Assessment in Practice
The three schools involved in this project recorded how they carried out the internal standardisation of Communication.
This included how long internal standardisation meetings lasted and how they planned and prepared for them.
The three schools invested between three and eight hours over a number of sessions in the school year as part of the internal standardisation process. One of the schools had two additional inset days for their Year 4 and Year 7 teachers, who worked with the assessment co-ordinator. Another school clustered with four other primary schools once they had internally standardised their own levels.
All three schools reported that teachers taught the planned lessons and then levelled the pieces of work, using the Levels of Progression for Communication. Each school focused on one mode, either Reading or Writing.
For example, one of the schools asked their teachers to teach and level a class-based Reading activity and a CCEA Reading Task that they could slot into their planning. The teachers in this school used the online exemplification library to gather teaching ideas.
Another school, again focusing on one mode, asked their teachers to:
- teach one activity;
- level it using the Levels of Progression for Communication; and
- bring three pupil responses, showing the range of pupil ability in a class, to an internal standardisation meeting.
The teachers also brought an overview sheet, stating the prior teaching and learning and the overall level awarded for the assessed activities. The teachers knew what to do before all internal standardisation meetings, as the assessment co-ordinator or communication co-ordinator, or both, had circulated memos.
The internal standardisation meetings involved all staff. At first, staff tended to work together in the Key Stage they teach. As the schools taking part in this project were medium to large, they then worked in groups across the Key Stages. One school reported that deciding where one level ended and the next one began was challenging.
Options for Meetings
- All schools focused on either Reading or Writing.
- Teachers from one school brought to a meeting three pupil responses to a CCEA Writing Task, reflecting the ability range in each of their classes.
- Another school provided the levels at the first internal standardisation meeting so that the teachers were only confirming an assessed judgement. At the next meeting, only the assessment co-ordinator knew the levels awarded. The teachers moderated the level of each piece of work, using the Levels of Progression for Communication.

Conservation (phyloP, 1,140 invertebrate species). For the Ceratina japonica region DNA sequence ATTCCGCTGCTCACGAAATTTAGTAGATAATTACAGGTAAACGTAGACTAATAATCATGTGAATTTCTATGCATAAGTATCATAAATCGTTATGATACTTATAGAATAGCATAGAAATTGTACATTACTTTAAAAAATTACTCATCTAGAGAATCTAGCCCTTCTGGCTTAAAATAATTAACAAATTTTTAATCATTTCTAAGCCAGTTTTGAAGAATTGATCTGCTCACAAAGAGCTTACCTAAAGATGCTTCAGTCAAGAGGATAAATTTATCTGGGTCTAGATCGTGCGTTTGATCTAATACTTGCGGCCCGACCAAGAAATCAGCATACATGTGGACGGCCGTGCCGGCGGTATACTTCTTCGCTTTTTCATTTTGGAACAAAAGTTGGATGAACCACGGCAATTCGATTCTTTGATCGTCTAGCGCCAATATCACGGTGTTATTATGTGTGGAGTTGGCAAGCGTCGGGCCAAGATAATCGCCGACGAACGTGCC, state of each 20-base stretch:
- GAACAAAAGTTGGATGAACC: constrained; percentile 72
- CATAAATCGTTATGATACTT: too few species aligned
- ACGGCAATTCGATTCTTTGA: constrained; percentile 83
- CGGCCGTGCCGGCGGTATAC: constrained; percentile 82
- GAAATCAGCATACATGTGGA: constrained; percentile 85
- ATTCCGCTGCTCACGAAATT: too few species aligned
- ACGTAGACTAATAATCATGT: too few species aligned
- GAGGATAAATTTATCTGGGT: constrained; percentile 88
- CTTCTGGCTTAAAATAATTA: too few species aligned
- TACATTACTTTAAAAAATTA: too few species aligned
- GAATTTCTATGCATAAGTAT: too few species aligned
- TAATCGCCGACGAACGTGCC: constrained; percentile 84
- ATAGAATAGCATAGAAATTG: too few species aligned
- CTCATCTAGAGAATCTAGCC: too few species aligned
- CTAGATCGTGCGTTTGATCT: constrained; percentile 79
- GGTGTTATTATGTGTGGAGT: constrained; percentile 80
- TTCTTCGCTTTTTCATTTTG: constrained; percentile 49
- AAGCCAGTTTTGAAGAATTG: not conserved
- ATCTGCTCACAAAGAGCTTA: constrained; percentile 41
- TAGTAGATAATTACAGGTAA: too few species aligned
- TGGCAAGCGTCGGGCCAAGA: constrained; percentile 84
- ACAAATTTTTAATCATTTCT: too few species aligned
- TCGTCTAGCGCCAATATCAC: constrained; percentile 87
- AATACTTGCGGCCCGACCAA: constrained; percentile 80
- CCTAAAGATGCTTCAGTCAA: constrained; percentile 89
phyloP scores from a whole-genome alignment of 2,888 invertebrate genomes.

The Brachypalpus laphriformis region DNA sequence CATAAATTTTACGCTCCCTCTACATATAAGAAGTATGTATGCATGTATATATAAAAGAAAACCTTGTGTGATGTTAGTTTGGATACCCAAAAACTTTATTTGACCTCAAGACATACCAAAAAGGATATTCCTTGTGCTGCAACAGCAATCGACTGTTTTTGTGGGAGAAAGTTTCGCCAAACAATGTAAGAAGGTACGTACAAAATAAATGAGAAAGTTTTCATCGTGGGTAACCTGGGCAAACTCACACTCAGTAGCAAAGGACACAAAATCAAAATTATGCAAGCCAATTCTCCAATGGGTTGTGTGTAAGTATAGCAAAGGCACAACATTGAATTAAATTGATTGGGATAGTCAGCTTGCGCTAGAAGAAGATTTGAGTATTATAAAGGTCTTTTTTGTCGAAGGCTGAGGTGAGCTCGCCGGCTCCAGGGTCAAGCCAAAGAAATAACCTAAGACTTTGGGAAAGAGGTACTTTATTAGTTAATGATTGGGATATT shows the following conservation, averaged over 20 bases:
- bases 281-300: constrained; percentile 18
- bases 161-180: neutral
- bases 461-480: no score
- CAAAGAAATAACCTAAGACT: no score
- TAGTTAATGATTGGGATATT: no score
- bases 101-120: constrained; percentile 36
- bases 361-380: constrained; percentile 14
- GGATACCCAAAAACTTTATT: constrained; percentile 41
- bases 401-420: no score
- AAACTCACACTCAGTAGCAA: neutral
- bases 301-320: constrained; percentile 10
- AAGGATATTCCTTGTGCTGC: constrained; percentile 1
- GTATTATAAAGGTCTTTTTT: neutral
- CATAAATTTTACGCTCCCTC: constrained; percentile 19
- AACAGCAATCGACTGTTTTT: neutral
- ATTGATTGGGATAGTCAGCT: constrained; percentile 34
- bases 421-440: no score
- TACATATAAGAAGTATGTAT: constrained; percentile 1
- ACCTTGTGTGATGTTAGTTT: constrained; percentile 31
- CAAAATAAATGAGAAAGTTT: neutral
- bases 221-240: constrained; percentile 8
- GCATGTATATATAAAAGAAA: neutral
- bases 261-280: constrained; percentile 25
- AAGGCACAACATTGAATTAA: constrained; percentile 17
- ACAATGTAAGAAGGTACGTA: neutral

- Some schools attached overview sheets/task detail sheets to the pieces of work.
- One school asked teachers to teach and then level a classroom-based writing activity and a CCEA Writing Task.
Outcomes of Meetings
- Teachers gained a better understanding of the Levels of Progression for Communication and were therefore better equipped to level classroom work.
- One school produced an internal standardisation folder so that it could share all internal levels with teachers.
- Another school clustered with four other primary schools to share their levels externally.
- Some teachers produced a record sheet to use in their classrooms. They manually recorded the title of the assessed activities and their levelled outcomes throughout the school year.
- Focus on only one mode at a time.
- If you are starting with Writing, focus on one genre.
- As internal standardisation takes time, you may wish to deliver it through PRSD.
- Try to make time to use the CCEA online exemplification library to set the standard before internal standardisation meetings. You can also use it to gather planning ideas.
- Prepare for the meeting by giving teachers as much guidance as possible about the expected outcome, for example the consistency of standards across the school.
- Select CCEA Assessment Tasks that best fit into your planning.
- If you are internally standardising reading activities, include the text with the pupil responses that you intend to submit or bring a copy of the text to the meeting.
- Record the prior teaching and learning of the activity and the awarded level on a simple template. You could do this at whole school level.
- At the first meeting, record the level that each teacher awarded for all teachers to see. This meeting will aim to confirm each teacher’s level. At a second meeting, perhaps using another mode, do not record the level on the piece of work.
Teachers will then have to:
- award and record a level for the work; and
- give a reason for their choice of level, using only the relevant criteria from the Levels of Progression for Communication.
- Collate the standardised pieces of work into a shared folder that reflects the school’s standard. You may wish to add CCEA exemplification into this folder to benchmark the standard, for example CCEA online examples of exemplification or training materials.
- One school produced a centrally located school noticeboard to display pupil work across the levels. This promoted using the levels as a way to measure pupil progression in the school.